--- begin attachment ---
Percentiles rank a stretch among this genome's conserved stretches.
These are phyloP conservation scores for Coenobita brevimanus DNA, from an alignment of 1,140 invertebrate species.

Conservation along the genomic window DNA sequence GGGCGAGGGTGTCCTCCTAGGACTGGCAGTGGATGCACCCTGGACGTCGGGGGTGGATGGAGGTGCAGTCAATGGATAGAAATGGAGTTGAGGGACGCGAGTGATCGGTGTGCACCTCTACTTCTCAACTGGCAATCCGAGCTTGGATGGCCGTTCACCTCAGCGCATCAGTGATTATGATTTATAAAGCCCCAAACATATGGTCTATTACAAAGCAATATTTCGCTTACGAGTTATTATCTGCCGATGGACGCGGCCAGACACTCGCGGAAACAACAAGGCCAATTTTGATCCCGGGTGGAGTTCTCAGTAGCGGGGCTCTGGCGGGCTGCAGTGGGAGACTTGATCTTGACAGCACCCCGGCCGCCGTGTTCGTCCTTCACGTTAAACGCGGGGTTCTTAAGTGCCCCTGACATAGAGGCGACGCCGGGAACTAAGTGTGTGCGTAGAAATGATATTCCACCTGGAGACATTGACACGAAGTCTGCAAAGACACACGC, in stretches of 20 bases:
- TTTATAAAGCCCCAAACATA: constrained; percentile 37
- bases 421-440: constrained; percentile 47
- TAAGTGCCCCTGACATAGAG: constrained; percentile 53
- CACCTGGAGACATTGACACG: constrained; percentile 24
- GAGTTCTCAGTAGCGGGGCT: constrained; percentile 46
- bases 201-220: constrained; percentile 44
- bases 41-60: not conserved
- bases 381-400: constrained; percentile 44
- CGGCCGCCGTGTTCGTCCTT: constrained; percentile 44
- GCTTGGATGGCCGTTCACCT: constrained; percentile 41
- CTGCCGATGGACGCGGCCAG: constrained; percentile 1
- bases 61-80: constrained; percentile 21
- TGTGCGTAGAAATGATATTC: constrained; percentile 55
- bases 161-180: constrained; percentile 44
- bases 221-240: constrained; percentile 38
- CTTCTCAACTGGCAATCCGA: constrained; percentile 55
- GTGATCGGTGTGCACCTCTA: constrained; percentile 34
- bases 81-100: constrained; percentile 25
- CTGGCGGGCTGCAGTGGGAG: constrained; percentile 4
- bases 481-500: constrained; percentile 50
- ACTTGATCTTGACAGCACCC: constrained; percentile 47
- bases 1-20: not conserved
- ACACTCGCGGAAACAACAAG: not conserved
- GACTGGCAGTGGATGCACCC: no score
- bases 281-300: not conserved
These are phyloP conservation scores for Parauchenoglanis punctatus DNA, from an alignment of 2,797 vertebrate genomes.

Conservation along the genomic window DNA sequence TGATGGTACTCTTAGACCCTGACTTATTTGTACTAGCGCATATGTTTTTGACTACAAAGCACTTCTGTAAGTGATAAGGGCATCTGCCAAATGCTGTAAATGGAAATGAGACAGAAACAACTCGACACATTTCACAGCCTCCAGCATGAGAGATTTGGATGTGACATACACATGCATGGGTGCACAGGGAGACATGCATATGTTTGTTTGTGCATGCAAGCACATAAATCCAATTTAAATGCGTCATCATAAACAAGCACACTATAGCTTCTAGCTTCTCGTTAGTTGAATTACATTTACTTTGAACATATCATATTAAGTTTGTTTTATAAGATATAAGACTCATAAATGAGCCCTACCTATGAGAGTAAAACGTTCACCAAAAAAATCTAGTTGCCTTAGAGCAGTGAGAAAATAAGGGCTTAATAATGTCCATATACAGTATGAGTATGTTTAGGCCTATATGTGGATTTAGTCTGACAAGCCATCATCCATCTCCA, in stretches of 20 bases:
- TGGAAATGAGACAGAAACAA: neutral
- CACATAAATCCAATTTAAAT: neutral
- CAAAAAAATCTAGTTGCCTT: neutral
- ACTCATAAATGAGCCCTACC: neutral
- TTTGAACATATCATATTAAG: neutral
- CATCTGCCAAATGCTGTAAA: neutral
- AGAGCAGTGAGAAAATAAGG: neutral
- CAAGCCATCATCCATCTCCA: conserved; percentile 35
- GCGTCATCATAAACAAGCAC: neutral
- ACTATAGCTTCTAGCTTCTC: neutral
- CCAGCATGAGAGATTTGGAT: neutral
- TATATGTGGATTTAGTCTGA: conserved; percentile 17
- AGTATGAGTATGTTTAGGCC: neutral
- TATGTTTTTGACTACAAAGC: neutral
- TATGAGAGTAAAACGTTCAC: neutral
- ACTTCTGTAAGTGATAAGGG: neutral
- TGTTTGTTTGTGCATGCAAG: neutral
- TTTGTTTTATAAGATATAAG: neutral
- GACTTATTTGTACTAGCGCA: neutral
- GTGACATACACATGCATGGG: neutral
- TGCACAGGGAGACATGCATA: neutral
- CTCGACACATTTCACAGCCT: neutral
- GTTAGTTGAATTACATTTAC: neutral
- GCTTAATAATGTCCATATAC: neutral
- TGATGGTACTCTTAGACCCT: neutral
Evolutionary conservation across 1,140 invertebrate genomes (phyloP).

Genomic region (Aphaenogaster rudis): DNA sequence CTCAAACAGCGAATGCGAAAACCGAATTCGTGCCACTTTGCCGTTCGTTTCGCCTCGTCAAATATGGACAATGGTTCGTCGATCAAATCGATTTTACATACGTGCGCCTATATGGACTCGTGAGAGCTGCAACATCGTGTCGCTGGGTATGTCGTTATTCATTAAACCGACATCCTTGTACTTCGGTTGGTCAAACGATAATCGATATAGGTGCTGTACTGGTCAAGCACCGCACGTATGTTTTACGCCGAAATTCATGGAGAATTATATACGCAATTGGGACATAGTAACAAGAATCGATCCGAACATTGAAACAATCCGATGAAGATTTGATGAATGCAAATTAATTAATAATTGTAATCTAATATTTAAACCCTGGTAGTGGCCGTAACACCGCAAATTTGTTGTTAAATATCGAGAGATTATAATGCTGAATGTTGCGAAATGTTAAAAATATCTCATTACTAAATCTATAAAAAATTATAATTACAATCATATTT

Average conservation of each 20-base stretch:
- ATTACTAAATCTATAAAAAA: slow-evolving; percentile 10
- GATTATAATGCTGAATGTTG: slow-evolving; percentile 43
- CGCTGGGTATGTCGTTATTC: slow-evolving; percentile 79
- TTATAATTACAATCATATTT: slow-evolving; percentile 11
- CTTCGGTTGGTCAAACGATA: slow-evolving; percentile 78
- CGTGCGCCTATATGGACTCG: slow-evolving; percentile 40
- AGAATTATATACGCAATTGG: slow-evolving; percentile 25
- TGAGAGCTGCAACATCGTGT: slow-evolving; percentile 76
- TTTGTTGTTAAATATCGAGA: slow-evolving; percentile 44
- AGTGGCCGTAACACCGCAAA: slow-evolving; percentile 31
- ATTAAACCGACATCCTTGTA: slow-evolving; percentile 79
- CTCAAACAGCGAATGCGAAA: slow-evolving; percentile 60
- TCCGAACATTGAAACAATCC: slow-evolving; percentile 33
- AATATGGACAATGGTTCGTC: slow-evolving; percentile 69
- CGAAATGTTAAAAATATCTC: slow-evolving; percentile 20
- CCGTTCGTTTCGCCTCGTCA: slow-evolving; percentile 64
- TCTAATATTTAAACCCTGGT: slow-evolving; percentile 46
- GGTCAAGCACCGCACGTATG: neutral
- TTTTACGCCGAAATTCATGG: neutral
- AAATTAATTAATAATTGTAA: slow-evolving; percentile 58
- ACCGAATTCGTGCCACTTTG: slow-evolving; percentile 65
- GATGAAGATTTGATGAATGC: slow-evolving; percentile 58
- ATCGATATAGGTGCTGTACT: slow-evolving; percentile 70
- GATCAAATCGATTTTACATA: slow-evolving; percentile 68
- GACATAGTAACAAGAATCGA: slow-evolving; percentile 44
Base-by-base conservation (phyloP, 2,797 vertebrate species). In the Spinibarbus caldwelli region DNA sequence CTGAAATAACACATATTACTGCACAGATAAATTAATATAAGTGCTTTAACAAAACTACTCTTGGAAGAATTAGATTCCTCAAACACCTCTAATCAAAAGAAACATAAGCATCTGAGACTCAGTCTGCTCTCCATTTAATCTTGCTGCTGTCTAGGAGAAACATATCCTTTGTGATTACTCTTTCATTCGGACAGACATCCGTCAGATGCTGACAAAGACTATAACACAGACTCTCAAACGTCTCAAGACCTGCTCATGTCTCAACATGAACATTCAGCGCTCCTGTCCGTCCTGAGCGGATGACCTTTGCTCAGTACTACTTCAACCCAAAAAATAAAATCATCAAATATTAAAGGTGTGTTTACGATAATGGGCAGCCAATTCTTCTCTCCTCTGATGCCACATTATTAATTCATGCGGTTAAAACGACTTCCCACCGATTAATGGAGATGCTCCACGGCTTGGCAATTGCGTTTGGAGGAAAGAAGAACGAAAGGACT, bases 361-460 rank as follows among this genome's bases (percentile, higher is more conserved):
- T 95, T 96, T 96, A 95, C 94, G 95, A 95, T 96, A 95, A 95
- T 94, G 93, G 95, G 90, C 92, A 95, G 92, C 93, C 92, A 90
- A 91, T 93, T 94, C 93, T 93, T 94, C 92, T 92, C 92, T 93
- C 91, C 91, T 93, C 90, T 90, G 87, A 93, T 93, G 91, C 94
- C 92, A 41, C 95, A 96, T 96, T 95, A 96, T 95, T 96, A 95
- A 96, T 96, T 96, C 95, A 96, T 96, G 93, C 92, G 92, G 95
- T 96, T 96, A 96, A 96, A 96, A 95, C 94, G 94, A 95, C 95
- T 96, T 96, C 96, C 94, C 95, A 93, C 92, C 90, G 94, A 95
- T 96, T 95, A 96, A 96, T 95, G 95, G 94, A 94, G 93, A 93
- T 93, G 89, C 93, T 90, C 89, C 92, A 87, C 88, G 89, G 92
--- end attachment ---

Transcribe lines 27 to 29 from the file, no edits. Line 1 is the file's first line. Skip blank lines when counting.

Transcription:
- GACTGGCAGTGGATGCACCC: no score
- bases 281-300: not conserved
These are phyloP conservation scores for Parauchenoglanis punctatus DNA, from an alignment of 2,797 vertebrate genomes.